shown this sensor to be accurate and it provides results in
less than an hour.
Scientists at the University of Texas at Dallas (UTD) are
developing "nano-muscles", composed of thin aerogel sheets of
CNTs. Applying a small positive charge onto the sheets, results
in a repulsive force from existing positive charges, activating
the muscles. High strength (30 times stronger than natural
muscles) and flexibility means that the muscles can operate at
extreme temperatures, making them especially attractive for
space applications. This technology is receiving attention as a
possible means for endowing soldiers with superhuman strength
through the use of exoskeletons.
TEM of MWNTs, courtesy of the Nanoalaytical
platform at Monash
CNTs are being developed to clean up oil spills. Researchers
have found that adding boron atoms during the growth of carbon
nanotubes causes them to grow into a
sponge-like material that can absorb many times its weight in
oil. These nanotube sponges are made to be magnetic,
simplifying recovery once filled with oil.
Desalination and water purification
CNTs can be used as pores in membranes to run reverse
osmosis desalination plants. Water molecules pass through the
smoother walls of CNTs more easily than through other types of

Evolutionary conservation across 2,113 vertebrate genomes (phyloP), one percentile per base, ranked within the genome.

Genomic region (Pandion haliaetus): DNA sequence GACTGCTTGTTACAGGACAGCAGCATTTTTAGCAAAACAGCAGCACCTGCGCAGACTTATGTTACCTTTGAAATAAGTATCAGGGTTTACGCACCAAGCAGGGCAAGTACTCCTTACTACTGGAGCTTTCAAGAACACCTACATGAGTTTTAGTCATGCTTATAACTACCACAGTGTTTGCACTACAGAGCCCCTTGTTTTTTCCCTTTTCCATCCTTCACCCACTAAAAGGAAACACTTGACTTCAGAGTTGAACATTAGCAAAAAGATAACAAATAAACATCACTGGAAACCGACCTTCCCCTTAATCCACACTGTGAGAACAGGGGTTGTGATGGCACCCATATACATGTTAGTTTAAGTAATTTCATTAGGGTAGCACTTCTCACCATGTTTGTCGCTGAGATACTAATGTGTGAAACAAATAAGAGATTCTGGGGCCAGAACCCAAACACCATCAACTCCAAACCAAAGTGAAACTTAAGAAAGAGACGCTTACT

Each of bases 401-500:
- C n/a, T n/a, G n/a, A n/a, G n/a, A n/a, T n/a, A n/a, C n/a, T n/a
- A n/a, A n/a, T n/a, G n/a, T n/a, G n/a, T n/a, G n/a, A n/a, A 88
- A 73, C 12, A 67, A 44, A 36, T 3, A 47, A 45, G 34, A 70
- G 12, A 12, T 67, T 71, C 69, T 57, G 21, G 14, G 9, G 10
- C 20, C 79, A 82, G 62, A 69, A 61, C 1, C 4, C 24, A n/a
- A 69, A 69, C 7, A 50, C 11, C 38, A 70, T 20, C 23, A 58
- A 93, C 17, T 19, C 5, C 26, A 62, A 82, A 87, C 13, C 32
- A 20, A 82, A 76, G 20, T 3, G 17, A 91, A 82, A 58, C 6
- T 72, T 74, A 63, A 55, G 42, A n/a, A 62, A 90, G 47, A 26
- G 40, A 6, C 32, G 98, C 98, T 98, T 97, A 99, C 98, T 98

nanopores, requiring less power. Other researchers are using
CNTs to develop small, inexpensive water purification devices
needed in developing countries. An inexpensive nanotube-based
sensor can detect bacteria in drinking water.
Scientists at the Massachusetts Institute of Technology
(MIT) have developed a sensor based on modified CNTs that can
detect amines released by decaying meat. This may help to
prevent food poisoning and reduce food wastage.
Adding CNTs to polymers makes them lighter and stronger,
properties which, if imparted to vehicle components, allow for
more efficient fuel consumption and improved safety.
Very minor additions of CNTs to a polymer matrix can make
non-conductive polymers conductive, reducing problems with
static electricity that may result in a fire. They can
replace carbon black in tyres to improve wear properties
In aircraft wings, the conductivity of CNTs can provide
de-icing and lightning strike protection, combined with weight
CNTs are already used in sport applications such as skis,
tennis rackets, baseball bats, hockey sticks, fishing rods and
golf shafts, where they provide lighter weight but higher
strength and flexibility.
MWNTs have been used in polycarbonate and other polymers to
make cleanrooms for the production of computer chips and hard
drives, because they dissipate static electricity and,
therefore, will not attract airborne contaminants.
According to Eden Energy Ltd in Perth, Australia,
CNT-enriched concrete should significantly reduce the quantity
of concrete required for structures and reduce, or even perhaps
eliminate, the need for reinforcing steel. This will provide